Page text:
Peugeot has tweaked its popular 2008 crossover. Ted Welford tries it out.
Ever since Peugeot launched its second-generation 2008 crossover four years ago, it’s been a hugely popular car and is regularly in the list of Europe’s best-selling models in this class.
Based on the new 208, it featured a striking look, a high-end cabin and the option of the electric e-2008, which accounted for 17 per cent of European sales last year – higher than the class average. This segment is fast-paced, however, and as good as the 2008 was at launch, it’s now back for a refresh to keep it competitive. It’s a testament to its importance that the 2008 has been revised ahead of the 208, too, despite the smaller supermini arriving on sale first.
The 2008, to our eyes at least, was always a great-looking car, so Peugeot hasn’t messed too much with the formula in that respect. That said, the 2008 takes various styling cues from Peugeot’s latest models, such as a new three-claw lighting signature and a body-coloured patterned grille, depending on trim level.
All models now come with a larger 10-inch touchscreen as well, while Peugeot’s trademark i-Cockpit digital instrument cluster has had an update as well.
The main change with this new 2008 is an upgraded electric model. Boasting more power and a bigger battery, Peugeot now claims up to 252 miles, up from 214 on the previous car.
The French firm continues to offer ordinary petrol engines too, using its tried-and-tested 1.2-litre turbocharged PureTech unit. You can have it with 99bhp in the entry-level Active grade, but our test car uses the more powerful 129bhp output with a six-speed manual gearbox, though an eight-speed automatic is also available.
Accelerating to 60mph takes 8.7 seconds in this 2008, while Peugeot claims up to 52.7mpg and 127g/km CO2 emissions. A 48-volt mild-hybrid will join the range in 2024 too.
Jump inside and if you’re not familiar with modern Peugeots, the combination of a tiny steering wheel and a large instrument cluster means you might have to change your usual driving position a bit. But once that’s sorted, it’s very easy to get comfortable in the 2008. In fact, it drives well, with a compliant ride that’s very well-judged for British roads, not being overly soft yet not firm. It’s a balance many of its rivals can’t get right.
The 2008 isn’t marketed as being sporty in any way, but it handles surprisingly well, and combined with the small steering wheel, feels nimble for a vehicle of this type. Though the light clutch and long throw of the manual gearbox in the 2008 takes a bit of getting used to (it’s the same across all manual models from Peugeot’s parent company Stellantis), this petrol engine is a great fit. It delivers more than enough pace for a compact crossover, yet can return getting on 50mpg in regular driving.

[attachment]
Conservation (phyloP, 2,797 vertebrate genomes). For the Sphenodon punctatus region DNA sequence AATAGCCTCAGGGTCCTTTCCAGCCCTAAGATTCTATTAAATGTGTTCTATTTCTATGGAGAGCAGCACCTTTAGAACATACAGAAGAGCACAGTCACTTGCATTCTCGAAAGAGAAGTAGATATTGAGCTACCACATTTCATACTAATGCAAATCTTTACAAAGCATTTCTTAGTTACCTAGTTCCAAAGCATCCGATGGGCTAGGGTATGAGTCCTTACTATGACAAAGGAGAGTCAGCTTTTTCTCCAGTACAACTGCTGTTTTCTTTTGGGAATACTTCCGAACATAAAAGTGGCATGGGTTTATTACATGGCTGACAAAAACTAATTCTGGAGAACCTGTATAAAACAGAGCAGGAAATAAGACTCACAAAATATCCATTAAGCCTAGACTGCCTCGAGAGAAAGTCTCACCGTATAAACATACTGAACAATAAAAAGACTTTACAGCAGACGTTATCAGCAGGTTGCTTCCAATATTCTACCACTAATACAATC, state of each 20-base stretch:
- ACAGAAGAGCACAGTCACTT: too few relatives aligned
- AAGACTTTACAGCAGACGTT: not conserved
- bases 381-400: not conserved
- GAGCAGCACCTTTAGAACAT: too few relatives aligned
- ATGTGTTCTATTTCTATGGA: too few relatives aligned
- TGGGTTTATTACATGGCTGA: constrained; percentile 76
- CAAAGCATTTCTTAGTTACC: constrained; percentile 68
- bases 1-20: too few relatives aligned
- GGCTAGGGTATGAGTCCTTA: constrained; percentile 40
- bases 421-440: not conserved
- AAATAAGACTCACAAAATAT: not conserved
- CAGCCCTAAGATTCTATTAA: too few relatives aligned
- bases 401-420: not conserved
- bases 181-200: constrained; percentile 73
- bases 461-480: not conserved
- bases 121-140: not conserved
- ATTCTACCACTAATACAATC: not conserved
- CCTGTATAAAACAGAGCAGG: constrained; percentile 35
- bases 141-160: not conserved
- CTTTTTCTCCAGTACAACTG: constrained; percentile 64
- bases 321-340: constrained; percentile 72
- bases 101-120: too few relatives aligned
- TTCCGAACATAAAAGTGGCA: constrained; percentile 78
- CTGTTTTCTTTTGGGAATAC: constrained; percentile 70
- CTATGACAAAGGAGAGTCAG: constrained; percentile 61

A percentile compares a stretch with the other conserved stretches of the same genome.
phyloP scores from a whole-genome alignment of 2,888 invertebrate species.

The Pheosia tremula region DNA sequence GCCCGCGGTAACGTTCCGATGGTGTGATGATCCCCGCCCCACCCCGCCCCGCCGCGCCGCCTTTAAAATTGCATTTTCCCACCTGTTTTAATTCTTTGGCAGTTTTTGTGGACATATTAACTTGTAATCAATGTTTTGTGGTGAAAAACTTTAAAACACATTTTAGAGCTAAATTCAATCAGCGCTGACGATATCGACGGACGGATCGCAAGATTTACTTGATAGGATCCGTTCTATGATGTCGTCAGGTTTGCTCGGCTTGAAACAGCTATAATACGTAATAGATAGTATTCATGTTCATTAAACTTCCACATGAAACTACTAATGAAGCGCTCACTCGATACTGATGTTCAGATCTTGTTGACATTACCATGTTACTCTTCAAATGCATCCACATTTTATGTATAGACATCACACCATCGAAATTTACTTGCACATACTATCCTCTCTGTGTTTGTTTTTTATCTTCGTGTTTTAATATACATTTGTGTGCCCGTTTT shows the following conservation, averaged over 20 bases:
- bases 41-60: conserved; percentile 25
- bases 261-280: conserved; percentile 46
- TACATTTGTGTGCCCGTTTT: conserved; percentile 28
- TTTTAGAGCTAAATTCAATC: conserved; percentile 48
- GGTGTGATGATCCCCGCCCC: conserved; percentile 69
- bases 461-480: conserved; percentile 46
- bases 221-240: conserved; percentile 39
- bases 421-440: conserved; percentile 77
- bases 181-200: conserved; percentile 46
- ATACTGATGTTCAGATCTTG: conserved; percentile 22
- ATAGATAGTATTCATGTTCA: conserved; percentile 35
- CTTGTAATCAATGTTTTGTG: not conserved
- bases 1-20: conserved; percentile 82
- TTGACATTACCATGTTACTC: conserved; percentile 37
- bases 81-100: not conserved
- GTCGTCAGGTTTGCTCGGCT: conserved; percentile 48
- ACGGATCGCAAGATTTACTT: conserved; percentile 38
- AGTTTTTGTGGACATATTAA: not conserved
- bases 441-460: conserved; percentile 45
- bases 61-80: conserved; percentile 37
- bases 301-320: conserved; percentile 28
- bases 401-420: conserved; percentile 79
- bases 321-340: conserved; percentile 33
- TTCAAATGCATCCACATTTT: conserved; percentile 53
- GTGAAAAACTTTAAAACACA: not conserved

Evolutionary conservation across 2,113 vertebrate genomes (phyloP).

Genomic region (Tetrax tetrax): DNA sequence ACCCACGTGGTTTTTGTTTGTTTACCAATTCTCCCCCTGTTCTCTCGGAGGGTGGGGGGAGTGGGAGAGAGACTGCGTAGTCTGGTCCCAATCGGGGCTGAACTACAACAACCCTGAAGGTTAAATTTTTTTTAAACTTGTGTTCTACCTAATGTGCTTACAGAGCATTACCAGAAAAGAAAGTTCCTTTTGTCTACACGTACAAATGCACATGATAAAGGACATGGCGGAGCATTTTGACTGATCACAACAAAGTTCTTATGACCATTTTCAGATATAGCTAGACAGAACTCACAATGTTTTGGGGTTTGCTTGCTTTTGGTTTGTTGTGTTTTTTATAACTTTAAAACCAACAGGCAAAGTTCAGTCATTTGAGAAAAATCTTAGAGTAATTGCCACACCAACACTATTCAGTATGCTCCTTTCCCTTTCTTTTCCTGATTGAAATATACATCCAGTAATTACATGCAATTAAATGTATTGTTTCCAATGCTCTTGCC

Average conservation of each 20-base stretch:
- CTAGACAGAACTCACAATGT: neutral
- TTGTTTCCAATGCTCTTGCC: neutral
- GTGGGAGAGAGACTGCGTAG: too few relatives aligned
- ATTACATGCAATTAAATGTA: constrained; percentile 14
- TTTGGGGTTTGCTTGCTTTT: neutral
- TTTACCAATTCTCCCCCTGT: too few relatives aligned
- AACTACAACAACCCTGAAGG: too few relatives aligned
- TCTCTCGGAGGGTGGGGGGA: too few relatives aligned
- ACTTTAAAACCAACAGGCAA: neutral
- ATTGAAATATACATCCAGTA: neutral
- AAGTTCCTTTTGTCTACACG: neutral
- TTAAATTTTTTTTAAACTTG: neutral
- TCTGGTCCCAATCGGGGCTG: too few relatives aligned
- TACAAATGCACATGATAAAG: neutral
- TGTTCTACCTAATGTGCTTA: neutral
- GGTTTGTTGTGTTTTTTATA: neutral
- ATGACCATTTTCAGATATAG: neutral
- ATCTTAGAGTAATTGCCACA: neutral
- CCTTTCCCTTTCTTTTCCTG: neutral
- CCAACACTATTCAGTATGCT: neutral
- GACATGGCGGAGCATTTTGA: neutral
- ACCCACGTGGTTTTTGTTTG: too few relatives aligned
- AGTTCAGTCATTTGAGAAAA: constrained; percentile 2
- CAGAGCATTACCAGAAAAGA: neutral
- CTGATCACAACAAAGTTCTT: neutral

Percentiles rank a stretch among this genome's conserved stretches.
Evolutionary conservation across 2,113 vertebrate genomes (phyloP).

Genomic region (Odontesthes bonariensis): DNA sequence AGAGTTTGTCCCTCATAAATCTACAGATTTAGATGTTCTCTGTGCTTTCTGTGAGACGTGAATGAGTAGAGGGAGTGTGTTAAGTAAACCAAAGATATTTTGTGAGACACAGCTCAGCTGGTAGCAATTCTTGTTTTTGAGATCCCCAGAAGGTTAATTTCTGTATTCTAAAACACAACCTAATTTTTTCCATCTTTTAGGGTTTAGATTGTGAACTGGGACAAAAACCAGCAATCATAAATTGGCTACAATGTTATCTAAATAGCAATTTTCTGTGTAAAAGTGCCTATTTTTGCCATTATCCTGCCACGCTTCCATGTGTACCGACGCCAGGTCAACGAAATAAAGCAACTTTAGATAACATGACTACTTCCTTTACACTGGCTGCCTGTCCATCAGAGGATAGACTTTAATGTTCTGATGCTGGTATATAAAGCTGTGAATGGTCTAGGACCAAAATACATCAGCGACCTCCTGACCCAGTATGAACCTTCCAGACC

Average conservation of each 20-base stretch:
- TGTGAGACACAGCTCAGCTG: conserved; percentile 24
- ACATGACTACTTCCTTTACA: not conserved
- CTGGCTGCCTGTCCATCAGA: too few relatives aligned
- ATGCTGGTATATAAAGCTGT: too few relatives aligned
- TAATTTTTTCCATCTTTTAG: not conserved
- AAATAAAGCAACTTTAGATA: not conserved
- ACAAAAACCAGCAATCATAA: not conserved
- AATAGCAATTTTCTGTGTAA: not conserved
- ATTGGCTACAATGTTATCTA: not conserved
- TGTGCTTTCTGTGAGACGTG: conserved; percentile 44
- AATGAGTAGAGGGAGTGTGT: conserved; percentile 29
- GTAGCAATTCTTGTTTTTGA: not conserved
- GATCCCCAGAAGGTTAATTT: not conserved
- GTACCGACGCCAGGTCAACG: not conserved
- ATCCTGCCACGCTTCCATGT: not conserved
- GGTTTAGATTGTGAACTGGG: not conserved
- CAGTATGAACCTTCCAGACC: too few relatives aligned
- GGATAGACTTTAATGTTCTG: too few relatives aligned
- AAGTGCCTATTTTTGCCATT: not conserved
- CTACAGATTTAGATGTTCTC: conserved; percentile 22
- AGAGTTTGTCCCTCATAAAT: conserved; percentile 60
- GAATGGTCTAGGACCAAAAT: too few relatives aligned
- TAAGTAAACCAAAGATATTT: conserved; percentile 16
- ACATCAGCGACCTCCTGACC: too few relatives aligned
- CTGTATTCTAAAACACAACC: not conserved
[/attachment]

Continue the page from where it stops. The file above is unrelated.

Peugeot’s design language has gotten progressively bolder in recent years, and even as the ‘old’ 2008 is discontinued, it still looks remarkably fresh. As we’ve mentioned, Peugeot hasn’t gone too extreme with the styling changes, but there are various touches inspired by the firm’s newer models.
These include the fancy colour-coded grille, which looks fantastic to our eyes, and a new three-claw LED lighting signature at the front. There is a range of distinctive new wheel designs available, with the split design on our Allure test car looking particularly good.
The main change inside is the new 10-inch touchscreen. Previously available on only top-spec 2008s, all models now use it. Though we’d prefer a few more shortcut buttons to improve its usability, it largely works well. The digital instrument cluster remains a talking point as well, really helping to modernise the interior and bringing a great level of personalisation to the displays. It’s a great-looking cabin too, with the small steering wheel and sculpted dashboard making it far more interesting than plain rivals like the Skoda Kamiq and Ford Puma.
The quality is mainly impressive, though some of the plastics on the door cards feel a bit cheap, and there’s far too much gloss black used around areas like the gearstick where it’s most likely to be scratched. There are roomier cars available in this class, however, with the 2008 not quite having the same level of flexibility as some of its rivals – the Kamiq’s rear seats slide, for example, while the Puma has a huge underfloor boot storage area.
Peugeot has trimmed the choice of trim levels available on this new 2008, leaving three models to choose from.
It starts with the Active, which brings climate control, LED headlights and rear parking sensors, but misses out on alloy wheels or the digital instrument cluster. Both of these are provided with the Allure trim, our pick of the range, which also brings leather-effect seats, tinted rear windows and front parking sensors. At the top of the range, the GT model then adds upgraded LED lights, configurable ambient lighting, keyless entry and a reversing camera.
The compact crossover class is filled with so many options that it can make standing out difficult. But Peugeot’s 2008 continues to shine through with its eye-catching styling, bold interior and reasonable road manners.
Upgrades here, at least on petrol models, are fairly small but highlight how impressive the 2008 was in the first place. This Peugeot might not lead the segment, but it’s placed very close to the top.